By: Julia Simon
There's no better example that the post-Postal Service world needs another dreamy folktronica outfit than Clue to Kalo. Australian singer/laptop composer Mark Mitchell, the mastermind behind CTK, combines the synth washes of dntel, the homespun aesthetic of Emperor X, and the vocal reticence of Elliott Smith meets Chris Carrabba on his sophomore effort, One Way, It's Everyway. This might seem like a recipe for shoegaze stagnation, but while CTK's miasmic melodies hum along somberly, they avoid falling into dirge-fueled fuzz by carefully contrasting spacious and disparate sonic elements.
Since his 2003 debut, Come Here When You Sleepwalk, few bands have matched Mitchell's seamless, glitchy reverie. One Way bloops down a digital-yet-pastoral path and nods to whispered conversations between Bevan Smith and Ben Gibbard. From the drum machine-induced waltz "Seconds When It's Minutes" to the slow-building burble "Nine Thousand Nautical Miles" and the RPM-ed out "Come to Mean a Natural Law," CTK culls a diverse and delicately unraveling album that's smart with details. In fact, One Way is so cohesive it's easy to overlook the subtleties, like the unassuming synth swells on "As Tommy Fixes Fights" (Download MP3) and "Your Palsy to Protect You," which are delivered as delicately as Mitchell's heartfelt ruminations over death and human nature.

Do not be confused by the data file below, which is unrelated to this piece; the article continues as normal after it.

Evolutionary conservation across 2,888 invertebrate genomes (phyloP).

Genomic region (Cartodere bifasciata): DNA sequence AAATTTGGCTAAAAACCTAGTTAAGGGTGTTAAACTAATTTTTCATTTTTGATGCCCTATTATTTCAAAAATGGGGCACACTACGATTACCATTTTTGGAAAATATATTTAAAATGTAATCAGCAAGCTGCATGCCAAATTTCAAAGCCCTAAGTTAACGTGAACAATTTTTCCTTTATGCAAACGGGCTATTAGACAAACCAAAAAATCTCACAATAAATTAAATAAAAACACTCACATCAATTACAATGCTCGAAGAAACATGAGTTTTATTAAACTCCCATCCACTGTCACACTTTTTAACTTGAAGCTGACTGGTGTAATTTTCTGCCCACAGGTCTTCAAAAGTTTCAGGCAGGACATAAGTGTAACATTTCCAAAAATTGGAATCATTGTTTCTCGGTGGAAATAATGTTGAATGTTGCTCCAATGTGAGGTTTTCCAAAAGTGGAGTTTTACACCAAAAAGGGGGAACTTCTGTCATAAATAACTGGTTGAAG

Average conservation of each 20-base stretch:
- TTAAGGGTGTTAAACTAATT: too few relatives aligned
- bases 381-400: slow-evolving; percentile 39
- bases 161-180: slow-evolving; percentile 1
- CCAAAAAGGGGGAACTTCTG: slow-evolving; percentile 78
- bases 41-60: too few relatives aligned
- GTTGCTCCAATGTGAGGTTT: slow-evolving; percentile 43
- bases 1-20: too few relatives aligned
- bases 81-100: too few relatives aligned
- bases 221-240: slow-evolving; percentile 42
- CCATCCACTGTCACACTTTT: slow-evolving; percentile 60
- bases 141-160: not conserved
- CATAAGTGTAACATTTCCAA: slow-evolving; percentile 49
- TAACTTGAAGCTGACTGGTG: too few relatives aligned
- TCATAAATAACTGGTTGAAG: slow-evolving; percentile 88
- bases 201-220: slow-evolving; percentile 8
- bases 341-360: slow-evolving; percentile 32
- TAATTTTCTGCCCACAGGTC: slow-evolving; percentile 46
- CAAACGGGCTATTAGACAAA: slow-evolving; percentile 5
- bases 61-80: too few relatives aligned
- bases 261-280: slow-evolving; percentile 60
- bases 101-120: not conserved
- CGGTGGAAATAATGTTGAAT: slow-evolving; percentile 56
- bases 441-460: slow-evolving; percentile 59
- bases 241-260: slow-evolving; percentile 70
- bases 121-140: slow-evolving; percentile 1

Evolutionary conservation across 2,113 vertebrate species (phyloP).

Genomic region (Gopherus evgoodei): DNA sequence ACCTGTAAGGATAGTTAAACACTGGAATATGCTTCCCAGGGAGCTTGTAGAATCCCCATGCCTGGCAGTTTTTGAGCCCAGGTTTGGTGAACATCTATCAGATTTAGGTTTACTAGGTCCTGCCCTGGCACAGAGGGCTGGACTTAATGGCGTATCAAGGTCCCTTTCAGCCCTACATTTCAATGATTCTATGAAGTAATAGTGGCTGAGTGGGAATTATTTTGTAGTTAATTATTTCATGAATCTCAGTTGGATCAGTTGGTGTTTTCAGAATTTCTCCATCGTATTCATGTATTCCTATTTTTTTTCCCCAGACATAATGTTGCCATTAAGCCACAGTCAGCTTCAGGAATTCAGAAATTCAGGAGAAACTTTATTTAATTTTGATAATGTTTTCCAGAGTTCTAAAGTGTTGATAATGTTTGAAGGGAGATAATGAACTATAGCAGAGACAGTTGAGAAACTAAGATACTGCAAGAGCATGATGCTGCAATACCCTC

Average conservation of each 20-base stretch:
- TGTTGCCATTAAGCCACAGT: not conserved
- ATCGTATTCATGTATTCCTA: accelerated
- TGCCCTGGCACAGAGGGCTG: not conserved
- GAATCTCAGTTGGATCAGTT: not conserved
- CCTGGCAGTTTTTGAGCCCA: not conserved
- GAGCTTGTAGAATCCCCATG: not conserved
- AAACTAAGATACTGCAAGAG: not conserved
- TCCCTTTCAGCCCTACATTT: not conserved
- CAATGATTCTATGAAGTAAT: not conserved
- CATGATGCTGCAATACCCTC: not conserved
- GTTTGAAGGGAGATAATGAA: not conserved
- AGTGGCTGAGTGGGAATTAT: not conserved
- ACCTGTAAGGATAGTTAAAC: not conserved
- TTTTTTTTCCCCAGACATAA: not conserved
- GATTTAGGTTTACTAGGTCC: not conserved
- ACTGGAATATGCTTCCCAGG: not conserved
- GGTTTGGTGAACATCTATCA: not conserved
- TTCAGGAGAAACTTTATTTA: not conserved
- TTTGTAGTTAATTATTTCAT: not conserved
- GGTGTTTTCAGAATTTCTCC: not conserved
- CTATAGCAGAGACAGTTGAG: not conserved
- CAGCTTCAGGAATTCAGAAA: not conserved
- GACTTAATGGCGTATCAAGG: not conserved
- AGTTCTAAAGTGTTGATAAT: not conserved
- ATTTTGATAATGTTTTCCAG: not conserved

Fortunately, Mitchell isn't just another sad sap secluded in his bedroom with too much software. His brand of symphonic, lushly layered electro-pop is imbued with touches of Technicolor that artfully blend ethereal digitalia with folksy grandeur. With comparisons to Slowdive and Mum, it's no wonder Mitchell has toured with the likes of Caribou and compatriots Architecture in Helsinki. He might not be as freewheeling as his electro twee-popping tourmates, but Mitchell can blip along just as blissfully.